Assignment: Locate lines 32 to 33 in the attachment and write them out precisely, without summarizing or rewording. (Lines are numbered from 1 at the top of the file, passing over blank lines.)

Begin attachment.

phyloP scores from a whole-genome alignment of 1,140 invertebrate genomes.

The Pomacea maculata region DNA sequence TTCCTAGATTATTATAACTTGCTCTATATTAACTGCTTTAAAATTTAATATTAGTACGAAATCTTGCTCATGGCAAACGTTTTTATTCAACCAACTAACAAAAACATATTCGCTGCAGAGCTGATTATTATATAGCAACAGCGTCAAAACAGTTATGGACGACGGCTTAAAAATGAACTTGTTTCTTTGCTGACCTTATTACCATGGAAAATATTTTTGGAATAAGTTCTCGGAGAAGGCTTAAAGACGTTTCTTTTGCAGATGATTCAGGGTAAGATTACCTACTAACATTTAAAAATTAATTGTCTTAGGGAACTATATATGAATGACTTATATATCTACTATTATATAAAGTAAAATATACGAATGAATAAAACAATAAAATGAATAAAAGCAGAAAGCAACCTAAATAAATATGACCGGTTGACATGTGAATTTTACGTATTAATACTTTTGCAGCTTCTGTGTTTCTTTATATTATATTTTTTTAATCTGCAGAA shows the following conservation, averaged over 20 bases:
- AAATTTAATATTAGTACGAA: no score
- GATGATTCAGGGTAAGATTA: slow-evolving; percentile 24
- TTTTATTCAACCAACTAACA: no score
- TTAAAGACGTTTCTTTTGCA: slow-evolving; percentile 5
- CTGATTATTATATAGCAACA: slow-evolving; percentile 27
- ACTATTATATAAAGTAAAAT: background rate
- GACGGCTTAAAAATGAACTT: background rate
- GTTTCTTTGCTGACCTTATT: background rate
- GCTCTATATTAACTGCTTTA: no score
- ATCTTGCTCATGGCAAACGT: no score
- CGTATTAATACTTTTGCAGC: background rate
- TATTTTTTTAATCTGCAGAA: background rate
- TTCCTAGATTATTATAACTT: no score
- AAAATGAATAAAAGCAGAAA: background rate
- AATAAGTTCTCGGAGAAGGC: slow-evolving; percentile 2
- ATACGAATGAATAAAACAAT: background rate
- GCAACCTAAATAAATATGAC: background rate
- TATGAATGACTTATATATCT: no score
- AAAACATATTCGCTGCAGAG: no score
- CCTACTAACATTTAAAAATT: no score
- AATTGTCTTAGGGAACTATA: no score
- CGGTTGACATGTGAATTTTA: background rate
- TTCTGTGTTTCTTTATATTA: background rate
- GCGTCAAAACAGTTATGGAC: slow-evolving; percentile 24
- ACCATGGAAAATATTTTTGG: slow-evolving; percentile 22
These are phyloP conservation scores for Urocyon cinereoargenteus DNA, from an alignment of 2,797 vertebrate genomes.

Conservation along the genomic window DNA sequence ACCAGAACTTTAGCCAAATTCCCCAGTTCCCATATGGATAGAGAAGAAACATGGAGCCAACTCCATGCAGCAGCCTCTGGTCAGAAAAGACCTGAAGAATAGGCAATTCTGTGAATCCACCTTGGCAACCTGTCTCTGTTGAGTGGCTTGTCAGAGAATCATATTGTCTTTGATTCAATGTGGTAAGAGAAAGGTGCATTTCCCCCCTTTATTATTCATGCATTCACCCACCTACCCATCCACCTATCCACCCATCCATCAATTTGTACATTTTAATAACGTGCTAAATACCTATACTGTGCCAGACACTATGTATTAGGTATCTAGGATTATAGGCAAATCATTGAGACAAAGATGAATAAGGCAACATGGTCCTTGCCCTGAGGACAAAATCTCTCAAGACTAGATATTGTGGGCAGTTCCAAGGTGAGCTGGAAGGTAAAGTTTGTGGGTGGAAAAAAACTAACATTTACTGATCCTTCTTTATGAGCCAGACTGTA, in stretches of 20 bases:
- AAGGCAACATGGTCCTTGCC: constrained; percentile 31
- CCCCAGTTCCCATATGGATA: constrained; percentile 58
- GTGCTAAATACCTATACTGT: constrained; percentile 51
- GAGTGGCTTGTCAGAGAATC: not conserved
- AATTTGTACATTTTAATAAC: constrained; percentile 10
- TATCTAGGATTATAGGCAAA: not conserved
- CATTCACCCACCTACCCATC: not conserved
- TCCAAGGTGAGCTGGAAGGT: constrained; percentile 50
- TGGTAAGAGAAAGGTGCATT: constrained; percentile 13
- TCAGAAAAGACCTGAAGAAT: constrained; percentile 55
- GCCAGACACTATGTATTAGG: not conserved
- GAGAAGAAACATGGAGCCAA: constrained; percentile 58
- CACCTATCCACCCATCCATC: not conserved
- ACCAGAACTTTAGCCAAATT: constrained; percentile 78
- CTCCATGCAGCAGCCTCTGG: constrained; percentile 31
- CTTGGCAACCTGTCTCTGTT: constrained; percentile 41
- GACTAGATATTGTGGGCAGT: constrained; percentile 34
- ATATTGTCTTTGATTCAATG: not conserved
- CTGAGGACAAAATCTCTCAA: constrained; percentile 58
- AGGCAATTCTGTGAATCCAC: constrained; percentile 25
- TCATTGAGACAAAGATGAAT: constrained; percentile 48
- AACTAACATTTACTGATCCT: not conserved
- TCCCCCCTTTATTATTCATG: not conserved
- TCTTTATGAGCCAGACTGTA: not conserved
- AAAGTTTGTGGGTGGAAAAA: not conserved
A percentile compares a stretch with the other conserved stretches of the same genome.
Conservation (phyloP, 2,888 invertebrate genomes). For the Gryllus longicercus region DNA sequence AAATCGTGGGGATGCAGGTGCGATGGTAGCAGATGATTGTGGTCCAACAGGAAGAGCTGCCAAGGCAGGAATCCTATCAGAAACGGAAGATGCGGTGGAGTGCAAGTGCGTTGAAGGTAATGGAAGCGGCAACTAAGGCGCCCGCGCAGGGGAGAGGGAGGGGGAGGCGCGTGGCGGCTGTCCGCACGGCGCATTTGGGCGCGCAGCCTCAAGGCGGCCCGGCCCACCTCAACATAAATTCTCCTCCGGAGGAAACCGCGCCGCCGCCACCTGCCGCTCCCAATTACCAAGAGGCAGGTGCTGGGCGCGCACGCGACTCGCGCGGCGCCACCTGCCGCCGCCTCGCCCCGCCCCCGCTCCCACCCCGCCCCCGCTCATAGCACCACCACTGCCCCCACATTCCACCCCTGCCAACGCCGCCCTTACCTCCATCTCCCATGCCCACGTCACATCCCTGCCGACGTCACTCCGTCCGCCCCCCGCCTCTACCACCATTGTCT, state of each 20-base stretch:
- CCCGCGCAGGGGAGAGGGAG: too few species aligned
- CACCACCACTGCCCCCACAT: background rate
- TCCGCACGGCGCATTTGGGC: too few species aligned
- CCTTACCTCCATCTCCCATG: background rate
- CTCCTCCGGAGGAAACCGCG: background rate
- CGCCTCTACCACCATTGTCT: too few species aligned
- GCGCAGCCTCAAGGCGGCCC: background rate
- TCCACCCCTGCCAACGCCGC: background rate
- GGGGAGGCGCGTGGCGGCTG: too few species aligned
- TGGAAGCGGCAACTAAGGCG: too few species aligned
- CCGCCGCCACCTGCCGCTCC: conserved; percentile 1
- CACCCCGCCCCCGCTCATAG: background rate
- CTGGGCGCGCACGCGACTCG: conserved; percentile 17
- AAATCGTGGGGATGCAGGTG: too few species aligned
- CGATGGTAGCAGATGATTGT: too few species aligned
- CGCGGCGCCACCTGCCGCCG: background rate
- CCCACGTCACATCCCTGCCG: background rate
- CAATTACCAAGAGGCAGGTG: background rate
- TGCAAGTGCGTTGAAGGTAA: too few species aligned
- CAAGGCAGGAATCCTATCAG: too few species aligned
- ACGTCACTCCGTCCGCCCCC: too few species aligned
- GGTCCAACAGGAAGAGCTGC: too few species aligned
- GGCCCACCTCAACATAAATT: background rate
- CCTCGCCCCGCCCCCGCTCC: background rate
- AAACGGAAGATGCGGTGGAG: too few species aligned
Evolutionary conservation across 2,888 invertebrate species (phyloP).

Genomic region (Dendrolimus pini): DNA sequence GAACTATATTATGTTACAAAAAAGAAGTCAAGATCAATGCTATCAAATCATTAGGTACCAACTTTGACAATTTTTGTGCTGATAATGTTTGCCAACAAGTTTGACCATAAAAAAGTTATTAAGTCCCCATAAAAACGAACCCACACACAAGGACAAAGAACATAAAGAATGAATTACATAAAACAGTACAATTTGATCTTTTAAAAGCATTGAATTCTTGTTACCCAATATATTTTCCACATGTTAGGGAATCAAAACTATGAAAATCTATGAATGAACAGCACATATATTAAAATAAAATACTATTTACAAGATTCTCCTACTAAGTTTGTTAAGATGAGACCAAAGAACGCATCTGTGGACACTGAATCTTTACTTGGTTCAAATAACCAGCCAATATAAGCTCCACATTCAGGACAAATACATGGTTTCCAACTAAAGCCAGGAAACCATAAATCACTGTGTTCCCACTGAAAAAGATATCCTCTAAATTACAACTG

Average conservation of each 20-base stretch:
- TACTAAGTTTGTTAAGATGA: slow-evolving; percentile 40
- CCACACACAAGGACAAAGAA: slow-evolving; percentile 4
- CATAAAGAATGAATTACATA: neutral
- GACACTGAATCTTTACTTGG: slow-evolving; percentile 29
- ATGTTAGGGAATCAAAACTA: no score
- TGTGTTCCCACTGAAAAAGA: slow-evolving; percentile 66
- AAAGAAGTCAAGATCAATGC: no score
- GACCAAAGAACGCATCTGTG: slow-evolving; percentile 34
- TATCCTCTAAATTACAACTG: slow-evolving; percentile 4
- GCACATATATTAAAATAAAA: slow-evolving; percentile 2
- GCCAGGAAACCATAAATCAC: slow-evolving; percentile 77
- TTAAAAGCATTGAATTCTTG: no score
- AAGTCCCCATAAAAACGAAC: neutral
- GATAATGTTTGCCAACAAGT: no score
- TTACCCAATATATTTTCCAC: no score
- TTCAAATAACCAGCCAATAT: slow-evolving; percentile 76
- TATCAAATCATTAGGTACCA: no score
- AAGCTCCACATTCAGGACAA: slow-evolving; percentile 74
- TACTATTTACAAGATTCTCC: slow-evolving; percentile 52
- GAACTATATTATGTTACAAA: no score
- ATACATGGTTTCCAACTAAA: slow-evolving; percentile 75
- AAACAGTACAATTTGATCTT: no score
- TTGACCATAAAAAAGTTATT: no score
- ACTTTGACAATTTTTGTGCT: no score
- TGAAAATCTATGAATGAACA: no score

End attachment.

- GTGCTAAATACCTATACTGT: constrained; percentile 51
- GAGTGGCTTGTCAGAGAATC: not conserved